Tumors of the carotid artery usually arise from nerves of the autonomic nervous system. Fortunately, most of these tumors are benign, with only about 2-15% being malignant.
It is not uncommon for the tumor to be discovered by accident, since these tumors often do not give rise to any symptoms. You may have noticed the tumor because you developed a hoarse voice or a neck swelling. If you currently have a lump on your neck which has not been further investigated, you should have an ultrasound scan of the vessels or other imaging such as computed tomography or magnetic resonance imaging.
Paragangliomas of the carotid artery may be adherent to the vessel to a variable extent. The degree to which the tumor is fused to the vessel is decisive for the extent of surgery.
Mildly adherent tumors may often be removed without having to replace your carotid artery. An incision is made on the neck to search for the tumor, which is then carefully removed in its entirety from the carotid artery Obtained tissue is then sent for histological examination to determine whether the tumor is benign or malignant. A catheter-guided intervention may be required before the actual operation to obliterate the vessels supplying the tumor, depending on its size.
We may have to remove parts of your carotid artery if the tumor is greatly adherent to the vessel; the removed segment is then replaced by a patch. Your carotid artery may need to be removed if the tumor is markedly adherent and the vessel is then replaced by a plastic tube. This also requires an incision in the neck; we then search for the tumor and attempt to remove it from the vessel. Should this be unsuccessful, we briefly clamp off your artery and then remove the affected segment. The defect is then replaced by a patch or a plastic tube. The incision in the neck is then sutured with self-dissolving sutures running through the skin. A drain is placed to enable drainage of wound secretions which is usually removed on the first or second post-operative day.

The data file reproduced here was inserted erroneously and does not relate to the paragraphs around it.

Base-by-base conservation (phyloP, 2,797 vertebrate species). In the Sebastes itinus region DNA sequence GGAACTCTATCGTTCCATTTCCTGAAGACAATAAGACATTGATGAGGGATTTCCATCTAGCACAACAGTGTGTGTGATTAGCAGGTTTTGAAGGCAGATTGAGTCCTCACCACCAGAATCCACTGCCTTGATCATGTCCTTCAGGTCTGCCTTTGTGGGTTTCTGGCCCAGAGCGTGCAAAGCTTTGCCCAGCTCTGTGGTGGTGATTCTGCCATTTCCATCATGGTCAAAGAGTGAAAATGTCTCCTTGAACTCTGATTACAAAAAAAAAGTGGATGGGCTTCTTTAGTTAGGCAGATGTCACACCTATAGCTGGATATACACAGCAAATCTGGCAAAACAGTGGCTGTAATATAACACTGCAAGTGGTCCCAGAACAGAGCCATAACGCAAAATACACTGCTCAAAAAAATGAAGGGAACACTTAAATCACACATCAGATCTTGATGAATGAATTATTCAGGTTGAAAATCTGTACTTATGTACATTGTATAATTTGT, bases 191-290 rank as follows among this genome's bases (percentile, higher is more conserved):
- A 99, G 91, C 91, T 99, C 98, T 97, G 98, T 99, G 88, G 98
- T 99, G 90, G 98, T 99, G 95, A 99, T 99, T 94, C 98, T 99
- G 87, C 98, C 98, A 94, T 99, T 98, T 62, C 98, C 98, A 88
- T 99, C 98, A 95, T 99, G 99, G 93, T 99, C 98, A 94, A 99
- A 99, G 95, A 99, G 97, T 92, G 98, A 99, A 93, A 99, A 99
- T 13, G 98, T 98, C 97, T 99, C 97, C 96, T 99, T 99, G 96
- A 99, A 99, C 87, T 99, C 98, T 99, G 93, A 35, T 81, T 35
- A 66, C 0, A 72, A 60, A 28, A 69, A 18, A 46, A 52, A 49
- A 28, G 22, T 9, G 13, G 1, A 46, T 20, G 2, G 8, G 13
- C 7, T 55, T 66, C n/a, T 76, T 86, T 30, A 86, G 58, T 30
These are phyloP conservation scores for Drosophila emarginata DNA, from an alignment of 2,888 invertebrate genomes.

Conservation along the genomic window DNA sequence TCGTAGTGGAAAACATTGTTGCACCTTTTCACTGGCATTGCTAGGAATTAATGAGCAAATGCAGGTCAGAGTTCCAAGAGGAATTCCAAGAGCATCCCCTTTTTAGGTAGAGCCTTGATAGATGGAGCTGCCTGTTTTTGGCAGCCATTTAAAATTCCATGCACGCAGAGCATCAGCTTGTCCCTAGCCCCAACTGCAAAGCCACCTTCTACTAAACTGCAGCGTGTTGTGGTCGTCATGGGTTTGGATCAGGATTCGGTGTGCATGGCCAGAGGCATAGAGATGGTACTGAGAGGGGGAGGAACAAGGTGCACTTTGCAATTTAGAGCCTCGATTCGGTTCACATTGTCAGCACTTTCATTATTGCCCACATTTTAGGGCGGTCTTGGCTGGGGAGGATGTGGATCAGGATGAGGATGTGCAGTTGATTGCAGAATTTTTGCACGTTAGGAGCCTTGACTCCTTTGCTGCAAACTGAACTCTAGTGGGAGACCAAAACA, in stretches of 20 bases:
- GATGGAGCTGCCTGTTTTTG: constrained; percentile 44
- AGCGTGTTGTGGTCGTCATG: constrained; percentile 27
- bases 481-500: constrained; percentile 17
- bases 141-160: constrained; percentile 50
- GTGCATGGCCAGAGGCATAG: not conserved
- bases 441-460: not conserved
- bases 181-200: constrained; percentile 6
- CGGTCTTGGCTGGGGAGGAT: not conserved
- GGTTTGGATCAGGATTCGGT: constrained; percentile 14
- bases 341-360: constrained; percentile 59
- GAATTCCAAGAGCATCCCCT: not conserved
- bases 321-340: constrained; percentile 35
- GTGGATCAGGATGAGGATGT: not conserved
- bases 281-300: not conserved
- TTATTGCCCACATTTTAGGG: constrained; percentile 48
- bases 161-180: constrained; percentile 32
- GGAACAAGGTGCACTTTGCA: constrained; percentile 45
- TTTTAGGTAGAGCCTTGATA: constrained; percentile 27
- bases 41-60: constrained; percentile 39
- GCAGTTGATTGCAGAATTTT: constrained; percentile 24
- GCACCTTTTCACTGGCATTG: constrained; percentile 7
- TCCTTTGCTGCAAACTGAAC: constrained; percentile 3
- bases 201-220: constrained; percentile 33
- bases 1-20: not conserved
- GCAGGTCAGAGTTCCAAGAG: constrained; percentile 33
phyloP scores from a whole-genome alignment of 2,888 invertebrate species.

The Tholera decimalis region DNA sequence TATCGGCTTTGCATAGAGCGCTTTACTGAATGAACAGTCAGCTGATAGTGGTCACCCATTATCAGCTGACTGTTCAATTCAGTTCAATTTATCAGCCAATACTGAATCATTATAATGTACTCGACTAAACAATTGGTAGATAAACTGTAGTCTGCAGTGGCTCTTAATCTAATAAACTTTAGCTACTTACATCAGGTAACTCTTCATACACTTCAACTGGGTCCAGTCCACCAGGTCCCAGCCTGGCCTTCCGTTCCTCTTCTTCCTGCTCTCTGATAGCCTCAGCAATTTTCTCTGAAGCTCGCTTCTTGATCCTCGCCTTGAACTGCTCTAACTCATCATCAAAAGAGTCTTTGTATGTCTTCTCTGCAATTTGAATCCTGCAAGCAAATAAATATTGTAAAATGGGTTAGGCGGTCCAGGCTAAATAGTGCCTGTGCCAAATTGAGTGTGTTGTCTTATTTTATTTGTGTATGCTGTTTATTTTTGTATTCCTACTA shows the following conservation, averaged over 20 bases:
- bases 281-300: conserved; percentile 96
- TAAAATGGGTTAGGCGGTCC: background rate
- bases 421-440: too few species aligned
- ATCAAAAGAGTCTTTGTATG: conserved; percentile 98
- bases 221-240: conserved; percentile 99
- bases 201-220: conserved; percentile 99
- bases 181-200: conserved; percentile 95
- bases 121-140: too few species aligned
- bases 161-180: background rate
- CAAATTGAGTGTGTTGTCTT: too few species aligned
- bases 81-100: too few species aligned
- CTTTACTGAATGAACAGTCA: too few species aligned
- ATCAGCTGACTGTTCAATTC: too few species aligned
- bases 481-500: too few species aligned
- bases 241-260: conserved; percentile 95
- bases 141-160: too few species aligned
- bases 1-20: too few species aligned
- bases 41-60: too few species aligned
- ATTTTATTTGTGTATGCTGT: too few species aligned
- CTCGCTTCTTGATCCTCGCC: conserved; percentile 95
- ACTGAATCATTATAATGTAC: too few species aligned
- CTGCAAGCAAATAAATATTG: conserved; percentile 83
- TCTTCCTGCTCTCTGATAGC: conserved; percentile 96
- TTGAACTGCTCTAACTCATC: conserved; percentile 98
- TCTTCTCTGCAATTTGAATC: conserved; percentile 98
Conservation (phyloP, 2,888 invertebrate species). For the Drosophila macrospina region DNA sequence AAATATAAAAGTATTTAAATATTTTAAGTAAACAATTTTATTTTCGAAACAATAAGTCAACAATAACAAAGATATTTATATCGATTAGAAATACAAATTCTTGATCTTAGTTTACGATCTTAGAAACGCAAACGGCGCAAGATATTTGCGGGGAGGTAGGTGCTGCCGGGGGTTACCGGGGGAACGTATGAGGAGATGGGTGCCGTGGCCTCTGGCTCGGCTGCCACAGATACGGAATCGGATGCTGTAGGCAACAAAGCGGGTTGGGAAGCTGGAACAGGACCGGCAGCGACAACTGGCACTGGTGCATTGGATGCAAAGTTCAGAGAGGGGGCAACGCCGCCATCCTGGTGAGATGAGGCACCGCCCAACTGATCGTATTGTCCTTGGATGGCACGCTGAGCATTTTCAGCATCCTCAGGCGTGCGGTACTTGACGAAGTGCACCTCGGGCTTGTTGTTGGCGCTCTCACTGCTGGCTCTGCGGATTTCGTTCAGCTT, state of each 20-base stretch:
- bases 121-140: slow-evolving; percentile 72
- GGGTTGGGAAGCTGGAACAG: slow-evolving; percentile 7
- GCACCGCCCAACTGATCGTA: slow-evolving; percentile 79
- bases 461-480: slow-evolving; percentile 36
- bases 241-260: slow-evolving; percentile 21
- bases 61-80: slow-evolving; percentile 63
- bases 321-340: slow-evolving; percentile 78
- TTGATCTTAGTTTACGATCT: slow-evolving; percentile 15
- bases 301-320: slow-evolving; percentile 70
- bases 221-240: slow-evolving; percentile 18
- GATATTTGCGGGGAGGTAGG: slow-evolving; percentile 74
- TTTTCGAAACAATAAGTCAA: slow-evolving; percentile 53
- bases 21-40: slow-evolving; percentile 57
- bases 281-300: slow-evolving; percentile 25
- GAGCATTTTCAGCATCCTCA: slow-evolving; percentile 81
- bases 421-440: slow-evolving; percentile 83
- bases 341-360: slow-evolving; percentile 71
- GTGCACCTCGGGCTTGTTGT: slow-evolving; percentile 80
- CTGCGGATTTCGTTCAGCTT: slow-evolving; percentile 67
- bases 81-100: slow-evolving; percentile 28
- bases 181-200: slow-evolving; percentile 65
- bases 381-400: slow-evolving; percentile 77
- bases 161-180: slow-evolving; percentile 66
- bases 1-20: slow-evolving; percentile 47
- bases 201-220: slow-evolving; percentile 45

You should let us know beforehand if you are taking blood thinners to enable us to decide which medication you should withhold and for how long before surgery. We will also decide whether you may continue taking your medication.
Suture removal is not required since we use self-dissolving sutures. A follow-up ultrasound of the carotid arteries should be undertaken six weeks later. You may undergo this study at the University Hospital Zurich. Regular follow-up by an oncologist is also essential, depending on the results of histology. You should also undergo an annual ultrasound of the carotid arteries, including that of the opposite side, since the tumor can occur on both sides.
Interdisciplinary teams comprised of angiologists, vascular surgeons, oncologists and radiologists treat several patients annually at the University Hospital Zurich. Our doctors thus have extensive experience in diagnosing and monitoring the clinical course of paragangliomas.
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University Hospital Zurich
Clinic for Vascular Surgery